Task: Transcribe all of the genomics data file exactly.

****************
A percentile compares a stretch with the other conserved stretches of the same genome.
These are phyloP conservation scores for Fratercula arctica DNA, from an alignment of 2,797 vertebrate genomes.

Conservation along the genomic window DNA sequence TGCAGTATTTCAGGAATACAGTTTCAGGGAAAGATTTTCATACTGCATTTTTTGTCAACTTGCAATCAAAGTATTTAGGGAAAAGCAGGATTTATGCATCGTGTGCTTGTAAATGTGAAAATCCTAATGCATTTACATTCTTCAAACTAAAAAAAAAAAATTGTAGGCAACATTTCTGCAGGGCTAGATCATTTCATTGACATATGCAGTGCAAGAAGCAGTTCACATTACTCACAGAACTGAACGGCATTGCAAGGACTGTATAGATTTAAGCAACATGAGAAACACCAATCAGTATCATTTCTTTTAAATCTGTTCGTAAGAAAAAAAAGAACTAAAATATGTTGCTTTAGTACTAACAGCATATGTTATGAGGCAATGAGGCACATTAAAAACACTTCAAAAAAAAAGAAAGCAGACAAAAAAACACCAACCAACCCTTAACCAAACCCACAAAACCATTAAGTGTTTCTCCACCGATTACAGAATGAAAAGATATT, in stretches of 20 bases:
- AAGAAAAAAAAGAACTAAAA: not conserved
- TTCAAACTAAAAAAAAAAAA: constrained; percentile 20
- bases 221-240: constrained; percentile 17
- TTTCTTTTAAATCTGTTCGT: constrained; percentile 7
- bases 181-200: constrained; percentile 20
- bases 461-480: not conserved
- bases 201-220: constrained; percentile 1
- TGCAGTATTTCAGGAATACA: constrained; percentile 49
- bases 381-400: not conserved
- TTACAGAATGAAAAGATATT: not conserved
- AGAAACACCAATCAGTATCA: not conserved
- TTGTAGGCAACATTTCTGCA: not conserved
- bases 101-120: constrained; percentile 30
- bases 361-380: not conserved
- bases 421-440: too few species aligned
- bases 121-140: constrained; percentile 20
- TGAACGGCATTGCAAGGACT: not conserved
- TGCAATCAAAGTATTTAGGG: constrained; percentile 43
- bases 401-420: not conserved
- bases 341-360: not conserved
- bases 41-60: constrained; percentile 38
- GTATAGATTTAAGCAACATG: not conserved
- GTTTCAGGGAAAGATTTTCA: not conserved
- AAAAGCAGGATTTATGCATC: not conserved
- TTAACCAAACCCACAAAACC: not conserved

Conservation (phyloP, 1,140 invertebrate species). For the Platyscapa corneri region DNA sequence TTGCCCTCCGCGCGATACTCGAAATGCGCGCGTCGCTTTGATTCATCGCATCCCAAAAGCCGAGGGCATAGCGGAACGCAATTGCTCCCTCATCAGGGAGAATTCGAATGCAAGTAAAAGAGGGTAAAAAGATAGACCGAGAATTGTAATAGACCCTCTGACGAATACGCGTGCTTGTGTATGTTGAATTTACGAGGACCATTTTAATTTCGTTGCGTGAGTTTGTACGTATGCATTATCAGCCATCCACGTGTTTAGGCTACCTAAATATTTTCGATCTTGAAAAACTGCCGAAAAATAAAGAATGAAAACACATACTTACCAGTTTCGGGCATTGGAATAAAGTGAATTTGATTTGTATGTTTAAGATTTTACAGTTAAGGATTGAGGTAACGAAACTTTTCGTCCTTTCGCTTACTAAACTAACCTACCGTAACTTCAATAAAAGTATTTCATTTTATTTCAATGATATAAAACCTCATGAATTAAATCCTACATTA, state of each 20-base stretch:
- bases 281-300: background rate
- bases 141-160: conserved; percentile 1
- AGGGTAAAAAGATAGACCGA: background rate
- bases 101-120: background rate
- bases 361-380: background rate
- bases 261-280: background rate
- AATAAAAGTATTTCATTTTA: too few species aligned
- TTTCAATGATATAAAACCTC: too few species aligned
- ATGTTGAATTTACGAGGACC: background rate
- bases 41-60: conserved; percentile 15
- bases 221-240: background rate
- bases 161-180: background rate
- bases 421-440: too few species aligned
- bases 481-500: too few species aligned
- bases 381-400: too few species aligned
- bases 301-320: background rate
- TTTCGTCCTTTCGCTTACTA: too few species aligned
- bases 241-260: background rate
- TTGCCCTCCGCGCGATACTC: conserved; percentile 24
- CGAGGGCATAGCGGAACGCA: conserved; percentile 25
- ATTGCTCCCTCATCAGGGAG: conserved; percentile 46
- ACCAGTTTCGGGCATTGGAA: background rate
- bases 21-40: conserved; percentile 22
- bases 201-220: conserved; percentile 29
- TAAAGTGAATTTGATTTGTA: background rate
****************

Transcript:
A percentile compares a stretch with the other conserved stretches of the same genome.
These are phyloP conservation scores for Fratercula arctica DNA, from an alignment of 2,797 vertebrate genomes.

Conservation along the genomic window DNA sequence TGCAGTATTTCAGGAATACAGTTTCAGGGAAAGATTTTCATACTGCATTTTTTGTCAACTTGCAATCAAAGTATTTAGGGAAAAGCAGGATTTATGCATCGTGTGCTTGTAAATGTGAAAATCCTAATGCATTTACATTCTTCAAACTAAAAAAAAAAAATTGTAGGCAACATTTCTGCAGGGCTAGATCATTTCATTGACATATGCAGTGCAAGAAGCAGTTCACATTACTCACAGAACTGAACGGCATTGCAAGGACTGTATAGATTTAAGCAACATGAGAAACACCAATCAGTATCATTTCTTTTAAATCTGTTCGTAAGAAAAAAAAGAACTAAAATATGTTGCTTTAGTACTAACAGCATATGTTATGAGGCAATGAGGCACATTAAAAACACTTCAAAAAAAAAGAAAGCAGACAAAAAAACACCAACCAACCCTTAACCAAACCCACAAAACCATTAAGTGTTTCTCCACCGATTACAGAATGAAAAGATATT, in stretches of 20 bases:
- AAGAAAAAAAAGAACTAAAA: not conserved
- TTCAAACTAAAAAAAAAAAA: constrained; percentile 20
- bases 221-240: constrained; percentile 17
- TTTCTTTTAAATCTGTTCGT: constrained; percentile 7
- bases 181-200: constrained; percentile 20
- bases 461-480: not conserved
- bases 201-220: constrained; percentile 1
- TGCAGTATTTCAGGAATACA: constrained; percentile 49
- bases 381-400: not conserved
- TTACAGAATGAAAAGATATT: not conserved
- AGAAACACCAATCAGTATCA: not conserved
- TTGTAGGCAACATTTCTGCA: not conserved
- bases 101-120: constrained; percentile 30
- bases 361-380: not conserved
- bases 421-440: too few species aligned
- bases 121-140: constrained; percentile 20
- TGAACGGCATTGCAAGGACT: not conserved
- TGCAATCAAAGTATTTAGGG: constrained; percentile 43
- bases 401-420: not conserved
- bases 341-360: not conserved
- bases 41-60: constrained; percentile 38
- GTATAGATTTAAGCAACATG: not conserved
- GTTTCAGGGAAAGATTTTCA: not conserved
- AAAAGCAGGATTTATGCATC: not conserved
- TTAACCAAACCCACAAAACC: not conserved

Conservation (phyloP, 1,140 invertebrate species). For the Platyscapa corneri region DNA sequence TTGCCCTCCGCGCGATACTCGAAATGCGCGCGTCGCTTTGATTCATCGCATCCCAAAAGCCGAGGGCATAGCGGAACGCAATTGCTCCCTCATCAGGGAGAATTCGAATGCAAGTAAAAGAGGGTAAAAAGATAGACCGAGAATTGTAATAGACCCTCTGACGAATACGCGTGCTTGTGTATGTTGAATTTACGAGGACCATTTTAATTTCGTTGCGTGAGTTTGTACGTATGCATTATCAGCCATCCACGTGTTTAGGCTACCTAAATATTTTCGATCTTGAAAAACTGCCGAAAAATAAAGAATGAAAACACATACTTACCAGTTTCGGGCATTGGAATAAAGTGAATTTGATTTGTATGTTTAAGATTTTACAGTTAAGGATTGAGGTAACGAAACTTTTCGTCCTTTCGCTTACTAAACTAACCTACCGTAACTTCAATAAAAGTATTTCATTTTATTTCAATGATATAAAACCTCATGAATTAAATCCTACATTA, state of each 20-base stretch:
- bases 281-300: background rate
- bases 141-160: conserved; percentile 1
- AGGGTAAAAAGATAGACCGA: background rate
- bases 101-120: background rate
- bases 361-380: background rate
- bases 261-280: background rate
- AATAAAAGTATTTCATTTTA: too few species aligned
- TTTCAATGATATAAAACCTC: too few species aligned
- ATGTTGAATTTACGAGGACC: background rate
- bases 41-60: conserved; percentile 15
- bases 221-240: background rate
- bases 161-180: background rate
- bases 421-440: too few species aligned
- bases 481-500: too few species aligned
- bases 381-400: too few species aligned
- bases 301-320: background rate
- TTTCGTCCTTTCGCTTACTA: too few species aligned
- bases 241-260: background rate
- TTGCCCTCCGCGCGATACTC: conserved; percentile 24
- CGAGGGCATAGCGGAACGCA: conserved; percentile 25
- ATTGCTCCCTCATCAGGGAG: conserved; percentile 46
- ACCAGTTTCGGGCATTGGAA: background rate
- bases 21-40: conserved; percentile 22
- bases 201-220: conserved; percentile 29
- TAAAGTGAATTTGATTTGTA: background rate